Don't Depend on Fatty Acids to Avoid a Relapse

Tracy Davenport, Ph.D. Health Guide
  • In the past, both alternative and mainstream health sources have promised that Omega fatty acids, found in some seafood, may reduce flare-ups of Crohn's Disease and Ulcerative Colitis.


    Just few weeks ago, Elizabeth wrote a SharePost, Omega 6 and Sushi - You Choose,
    warning that eating too much omega fatty acids may even have the opposite effect, causing inflammation in the body, and therefore may not be a good idea if gut inflammation is already a problem. There are now two large, randomized studies to back Elizabeth up.


    Both of the studies I am referring to involved patients with Crohn's disease who had experienced a Crohn's Disease flare up in the past year. As part of the research, one group of patients was given fatty acids, and one group was given a placebo. Then, over the next year, the researchers measured the rate of disease relapse between the two groups. They found no significant differences between the rate of disease relapse

    Add This Infographic to Your Website or Blog With This Code:

    between those receiving a placebo and those receiving fatty acids (indicating the fatty acids did not prevent flare ups). These studies were conducted with over 700 participants in 98 sites in Canada, Europe, Israel, and the U.S. from January 2003 through February 2007.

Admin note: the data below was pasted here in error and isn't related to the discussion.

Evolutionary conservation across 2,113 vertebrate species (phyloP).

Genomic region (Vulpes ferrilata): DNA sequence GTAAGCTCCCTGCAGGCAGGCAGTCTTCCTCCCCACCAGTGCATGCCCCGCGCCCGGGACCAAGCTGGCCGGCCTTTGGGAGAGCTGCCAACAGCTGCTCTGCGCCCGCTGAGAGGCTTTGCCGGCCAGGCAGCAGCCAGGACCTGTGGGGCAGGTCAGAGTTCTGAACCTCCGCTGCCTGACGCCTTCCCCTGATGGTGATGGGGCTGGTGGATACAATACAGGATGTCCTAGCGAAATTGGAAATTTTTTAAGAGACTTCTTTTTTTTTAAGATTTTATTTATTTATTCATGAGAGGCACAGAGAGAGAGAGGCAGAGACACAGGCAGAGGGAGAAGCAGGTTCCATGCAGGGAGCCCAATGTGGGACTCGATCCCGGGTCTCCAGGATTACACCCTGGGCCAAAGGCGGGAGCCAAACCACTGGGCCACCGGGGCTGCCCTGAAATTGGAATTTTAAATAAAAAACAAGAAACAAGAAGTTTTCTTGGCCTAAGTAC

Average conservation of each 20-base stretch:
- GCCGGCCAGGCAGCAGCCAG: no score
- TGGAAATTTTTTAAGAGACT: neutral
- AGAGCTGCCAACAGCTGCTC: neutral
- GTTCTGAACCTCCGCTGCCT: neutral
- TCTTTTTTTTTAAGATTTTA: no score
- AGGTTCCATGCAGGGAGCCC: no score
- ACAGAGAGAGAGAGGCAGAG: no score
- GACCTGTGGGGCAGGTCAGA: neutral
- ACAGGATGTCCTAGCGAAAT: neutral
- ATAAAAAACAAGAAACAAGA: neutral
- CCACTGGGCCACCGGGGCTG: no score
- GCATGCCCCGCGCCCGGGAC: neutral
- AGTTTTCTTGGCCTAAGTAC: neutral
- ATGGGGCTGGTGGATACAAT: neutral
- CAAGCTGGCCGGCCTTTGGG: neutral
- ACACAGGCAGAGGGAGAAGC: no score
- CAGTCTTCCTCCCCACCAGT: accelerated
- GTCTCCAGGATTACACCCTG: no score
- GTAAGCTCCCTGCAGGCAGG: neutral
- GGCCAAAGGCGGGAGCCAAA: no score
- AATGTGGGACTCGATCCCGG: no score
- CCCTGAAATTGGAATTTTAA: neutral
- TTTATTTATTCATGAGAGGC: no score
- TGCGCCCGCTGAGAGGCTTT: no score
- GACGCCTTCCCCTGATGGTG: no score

Previous trials of omega fatty acids and Crohn's disease have had mixed results. Some of the past studies have found that omega fatty acids did improve symptoms. So, what is a consumer to do? One answer is to understand that the results from these latest studies are not the final answer to fatty acids and Crohn's disease. However, research such as this from large, randomized trials definitely adds to the body of knowledge in very important ways. Understanding these results may be enough to convince some that if you are at risk for relapse, you may be better served by taking medications known for efficacy, and not to rely only on omega fatty acids.


    Another approach to interpreting to these findings may be found by going back and rereading Elizabeth's SharePost. Elizabeth eats fish several times a week because it is easy on her stomach and doesn't cause GI upset. If you have IBD, and fish is easy for you to digest, this may be reason enough for you to eat fish several times a week,
    without expectations that it is a cure-all for flare-ups.


    Find more IBD diet information:

    What to Eat with IBD

    Diets, diets, diets...What's an IBDer to do?

    Corn and Its Consequences


Published On: August 20, 2008